FSC Chairman Discusses Key Policy Tasks for 2022 in Virtual Press BriefingDec 06, 2021

FSC Chairman Koh Seungbeom held an end-of-year press briefing in a virtual format on December 3 to discuss policy outcomes for this year and explain key policy tasks for 2022. At the beginning of his keynote address, Chairman Koh touched upon some of the important policy initiatives and their outcomes for 2021, including policies on household debt management, COVID-19 financial support for small merchants and SMEs, virtual asset service providers, digital transformation in the financial sector and financial consumer protection. Chairman Koh then discussed key policy tasks for 2022 as summarized below.


Chairman’s Remarks on 2022 Policy Focus


The global economy is expected to maintain its recovery momentum in 2022 but market uncertainties are growing due to asset price volatility, rising prices and persistent concerns about inflation. Domestic situations are also concerning. Financial imbalances and potential risks need to be managed while the provision of pandemic-related supports should be maintained. Excessive debt levels should be reduced while assistance for the lower income and vulnerable groups should continue to be available. Ensuring stability in the financial system and pursuing inclusive financial policies may be contradictory in nature but seeking a proper balance between the two is the task of the financial authority. In this regard, the FSC will focus on the following three policy areas.


First, the authorities will continue to work on tackling financial imbalances. Unlike some of the other major economies where debt levels have increased much more in the public sector, Korea has seen debt levels grow much faster in the household and corporate sectors. The household debt management plan for 2022 will be focused on managing the total amount of debt extended with a longer term plan for gradually introducing a more systematic management plan. With the application of the individual borrower-level debt service ratios (DSRs), stable management of household debt is expected. Along this line, the authorities plan to draw up measures for small merchants and SMEs as the maturity extension and payment deferment program for business loans is set to expire in March next year. The authorities are already working on measures to induce a soft-landing of the termination of the support program by helping to alleviate payment burdens and providing assistance via debt adjustment programs.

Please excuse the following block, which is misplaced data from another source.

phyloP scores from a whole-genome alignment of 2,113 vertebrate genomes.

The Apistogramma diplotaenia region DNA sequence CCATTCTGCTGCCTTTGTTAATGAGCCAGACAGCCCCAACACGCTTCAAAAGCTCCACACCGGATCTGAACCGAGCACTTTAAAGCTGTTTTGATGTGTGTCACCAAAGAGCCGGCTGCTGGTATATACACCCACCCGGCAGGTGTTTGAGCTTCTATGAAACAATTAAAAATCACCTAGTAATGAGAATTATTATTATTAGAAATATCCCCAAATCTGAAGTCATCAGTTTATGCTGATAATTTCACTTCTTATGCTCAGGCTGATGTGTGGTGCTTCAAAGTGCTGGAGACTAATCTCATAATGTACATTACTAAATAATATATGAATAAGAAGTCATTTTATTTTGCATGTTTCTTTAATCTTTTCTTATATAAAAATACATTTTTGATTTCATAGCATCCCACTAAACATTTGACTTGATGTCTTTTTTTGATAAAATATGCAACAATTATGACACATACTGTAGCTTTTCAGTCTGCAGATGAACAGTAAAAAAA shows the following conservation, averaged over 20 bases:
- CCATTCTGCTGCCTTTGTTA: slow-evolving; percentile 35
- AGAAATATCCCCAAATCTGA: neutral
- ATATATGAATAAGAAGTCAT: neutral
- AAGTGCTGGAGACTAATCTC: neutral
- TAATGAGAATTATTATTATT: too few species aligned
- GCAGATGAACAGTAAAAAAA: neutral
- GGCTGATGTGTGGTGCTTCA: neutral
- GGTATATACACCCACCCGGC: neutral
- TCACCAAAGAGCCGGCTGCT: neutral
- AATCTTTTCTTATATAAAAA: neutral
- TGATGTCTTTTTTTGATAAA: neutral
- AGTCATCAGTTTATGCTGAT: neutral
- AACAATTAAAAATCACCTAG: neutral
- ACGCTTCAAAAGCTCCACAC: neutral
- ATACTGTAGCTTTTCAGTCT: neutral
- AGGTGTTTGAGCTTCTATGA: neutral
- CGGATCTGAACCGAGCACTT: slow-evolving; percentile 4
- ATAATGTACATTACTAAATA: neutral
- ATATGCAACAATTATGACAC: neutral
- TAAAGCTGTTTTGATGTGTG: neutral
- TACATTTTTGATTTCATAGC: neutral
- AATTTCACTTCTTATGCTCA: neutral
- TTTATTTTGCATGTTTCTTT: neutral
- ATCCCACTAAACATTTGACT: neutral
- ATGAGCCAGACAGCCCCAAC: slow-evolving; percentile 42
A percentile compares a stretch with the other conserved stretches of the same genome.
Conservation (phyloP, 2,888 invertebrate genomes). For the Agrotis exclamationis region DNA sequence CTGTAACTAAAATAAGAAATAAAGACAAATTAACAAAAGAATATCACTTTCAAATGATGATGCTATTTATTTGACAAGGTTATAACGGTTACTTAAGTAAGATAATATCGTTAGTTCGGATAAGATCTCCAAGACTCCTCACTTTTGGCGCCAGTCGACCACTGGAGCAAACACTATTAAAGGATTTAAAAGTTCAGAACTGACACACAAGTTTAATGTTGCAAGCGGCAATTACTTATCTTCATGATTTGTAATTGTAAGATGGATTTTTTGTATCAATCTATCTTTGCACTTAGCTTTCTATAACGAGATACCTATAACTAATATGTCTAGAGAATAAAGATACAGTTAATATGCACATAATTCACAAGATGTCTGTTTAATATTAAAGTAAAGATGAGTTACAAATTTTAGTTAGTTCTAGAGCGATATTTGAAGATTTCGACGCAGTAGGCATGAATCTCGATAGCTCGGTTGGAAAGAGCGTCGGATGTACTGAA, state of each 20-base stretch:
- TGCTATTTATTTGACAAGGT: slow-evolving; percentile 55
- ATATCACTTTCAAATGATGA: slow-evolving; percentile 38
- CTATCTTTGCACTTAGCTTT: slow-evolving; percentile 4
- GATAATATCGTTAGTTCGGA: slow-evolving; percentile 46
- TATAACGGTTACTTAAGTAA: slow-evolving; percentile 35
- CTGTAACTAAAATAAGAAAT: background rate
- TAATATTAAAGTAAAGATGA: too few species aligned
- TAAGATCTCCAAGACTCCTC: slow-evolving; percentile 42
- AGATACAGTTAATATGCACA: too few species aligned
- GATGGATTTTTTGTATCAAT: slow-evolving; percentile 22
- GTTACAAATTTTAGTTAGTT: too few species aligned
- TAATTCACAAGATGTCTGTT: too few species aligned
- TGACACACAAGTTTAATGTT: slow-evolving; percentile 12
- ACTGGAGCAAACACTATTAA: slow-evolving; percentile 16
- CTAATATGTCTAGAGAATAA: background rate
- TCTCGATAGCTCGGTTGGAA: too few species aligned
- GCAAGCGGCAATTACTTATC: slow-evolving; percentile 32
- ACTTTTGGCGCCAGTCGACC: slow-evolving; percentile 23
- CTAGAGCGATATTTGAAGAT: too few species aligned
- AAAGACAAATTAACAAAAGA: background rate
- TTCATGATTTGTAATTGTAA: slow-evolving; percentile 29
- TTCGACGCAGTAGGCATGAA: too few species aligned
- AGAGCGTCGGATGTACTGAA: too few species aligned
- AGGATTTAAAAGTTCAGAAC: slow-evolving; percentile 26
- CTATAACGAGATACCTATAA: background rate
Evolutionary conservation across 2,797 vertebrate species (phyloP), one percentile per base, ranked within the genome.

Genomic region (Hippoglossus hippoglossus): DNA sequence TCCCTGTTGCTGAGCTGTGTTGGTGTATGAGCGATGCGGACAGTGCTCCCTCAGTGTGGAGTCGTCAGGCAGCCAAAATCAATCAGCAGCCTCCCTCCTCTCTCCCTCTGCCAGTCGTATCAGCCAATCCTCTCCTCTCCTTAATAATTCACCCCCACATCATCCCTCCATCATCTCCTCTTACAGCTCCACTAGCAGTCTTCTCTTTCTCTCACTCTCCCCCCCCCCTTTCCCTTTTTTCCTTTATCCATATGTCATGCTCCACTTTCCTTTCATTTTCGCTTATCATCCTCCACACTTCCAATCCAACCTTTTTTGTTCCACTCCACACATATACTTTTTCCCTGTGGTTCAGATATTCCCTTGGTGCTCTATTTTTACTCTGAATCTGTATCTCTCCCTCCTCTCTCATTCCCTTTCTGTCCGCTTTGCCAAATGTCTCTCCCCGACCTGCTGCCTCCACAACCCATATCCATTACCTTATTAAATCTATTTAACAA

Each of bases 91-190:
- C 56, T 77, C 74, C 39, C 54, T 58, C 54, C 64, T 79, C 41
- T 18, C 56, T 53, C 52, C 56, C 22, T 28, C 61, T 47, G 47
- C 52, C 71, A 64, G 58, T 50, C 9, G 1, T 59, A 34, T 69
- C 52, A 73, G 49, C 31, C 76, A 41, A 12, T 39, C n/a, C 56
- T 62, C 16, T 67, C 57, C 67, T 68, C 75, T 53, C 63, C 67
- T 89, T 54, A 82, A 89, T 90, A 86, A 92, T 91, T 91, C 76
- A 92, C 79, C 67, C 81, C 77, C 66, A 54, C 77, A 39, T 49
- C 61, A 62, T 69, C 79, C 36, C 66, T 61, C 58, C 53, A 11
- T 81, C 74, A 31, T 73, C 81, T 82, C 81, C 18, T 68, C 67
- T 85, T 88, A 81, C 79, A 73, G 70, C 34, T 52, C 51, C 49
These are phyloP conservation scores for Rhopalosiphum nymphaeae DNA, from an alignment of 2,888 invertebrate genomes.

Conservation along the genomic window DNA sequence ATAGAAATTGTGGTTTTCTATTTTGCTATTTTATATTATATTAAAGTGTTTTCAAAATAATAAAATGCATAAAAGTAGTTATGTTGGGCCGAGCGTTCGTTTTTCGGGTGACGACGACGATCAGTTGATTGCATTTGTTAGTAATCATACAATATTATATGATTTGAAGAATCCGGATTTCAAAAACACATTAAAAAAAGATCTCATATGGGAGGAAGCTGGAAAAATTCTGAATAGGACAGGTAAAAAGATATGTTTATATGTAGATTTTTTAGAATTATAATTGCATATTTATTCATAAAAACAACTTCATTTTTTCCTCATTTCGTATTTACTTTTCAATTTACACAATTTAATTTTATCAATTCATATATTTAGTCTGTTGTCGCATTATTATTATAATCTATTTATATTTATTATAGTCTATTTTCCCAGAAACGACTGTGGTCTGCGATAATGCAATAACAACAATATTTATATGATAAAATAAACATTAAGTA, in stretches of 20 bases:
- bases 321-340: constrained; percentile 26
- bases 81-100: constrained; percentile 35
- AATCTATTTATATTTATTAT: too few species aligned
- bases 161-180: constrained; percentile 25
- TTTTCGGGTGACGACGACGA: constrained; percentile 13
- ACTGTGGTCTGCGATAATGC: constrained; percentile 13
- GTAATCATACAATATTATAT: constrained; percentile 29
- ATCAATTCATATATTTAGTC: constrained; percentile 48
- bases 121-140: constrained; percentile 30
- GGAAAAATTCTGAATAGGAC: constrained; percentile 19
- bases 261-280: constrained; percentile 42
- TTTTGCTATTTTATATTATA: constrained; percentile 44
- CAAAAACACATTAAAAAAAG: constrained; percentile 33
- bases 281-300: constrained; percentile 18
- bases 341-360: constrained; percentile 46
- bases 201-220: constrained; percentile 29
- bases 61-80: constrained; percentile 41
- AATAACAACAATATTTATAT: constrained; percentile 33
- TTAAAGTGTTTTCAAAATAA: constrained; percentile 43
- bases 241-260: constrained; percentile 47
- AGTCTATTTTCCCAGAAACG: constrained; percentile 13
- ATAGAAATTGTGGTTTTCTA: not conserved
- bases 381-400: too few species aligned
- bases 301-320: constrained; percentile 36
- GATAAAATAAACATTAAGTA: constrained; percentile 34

Second, the authorities will work to strengthen financial support for vulnerable groups and improve measures for financial inclusion. The pandemic-induced economic crisis has deepened economic polarization and income inequality. The FSC has already announced the increased availability of microloan opportunities to up to KRW10 trillion for 2022. To help facilitate sufficient provision of microloans to vulnerable groups, the authorities plan to provide incentives to lenders while continuing to encourage internet-only banks and other lenders to make available mid-range interest rate loans to the borrowers with mid to low credit standings.


Third, the authorities will closely monitor and comprehensively check the soundness and stability of the financial industry as the rollback of some of the accommodative and deregulatory policy measures introduced amid the pandemic will begin in the next year. The authorities will continue to check the financial sector’s capacity of responding to various risks that may materialize in the short term.


The financial authorities will continue to maintain close communication with the public.


* Please refer to the attached PDF for details.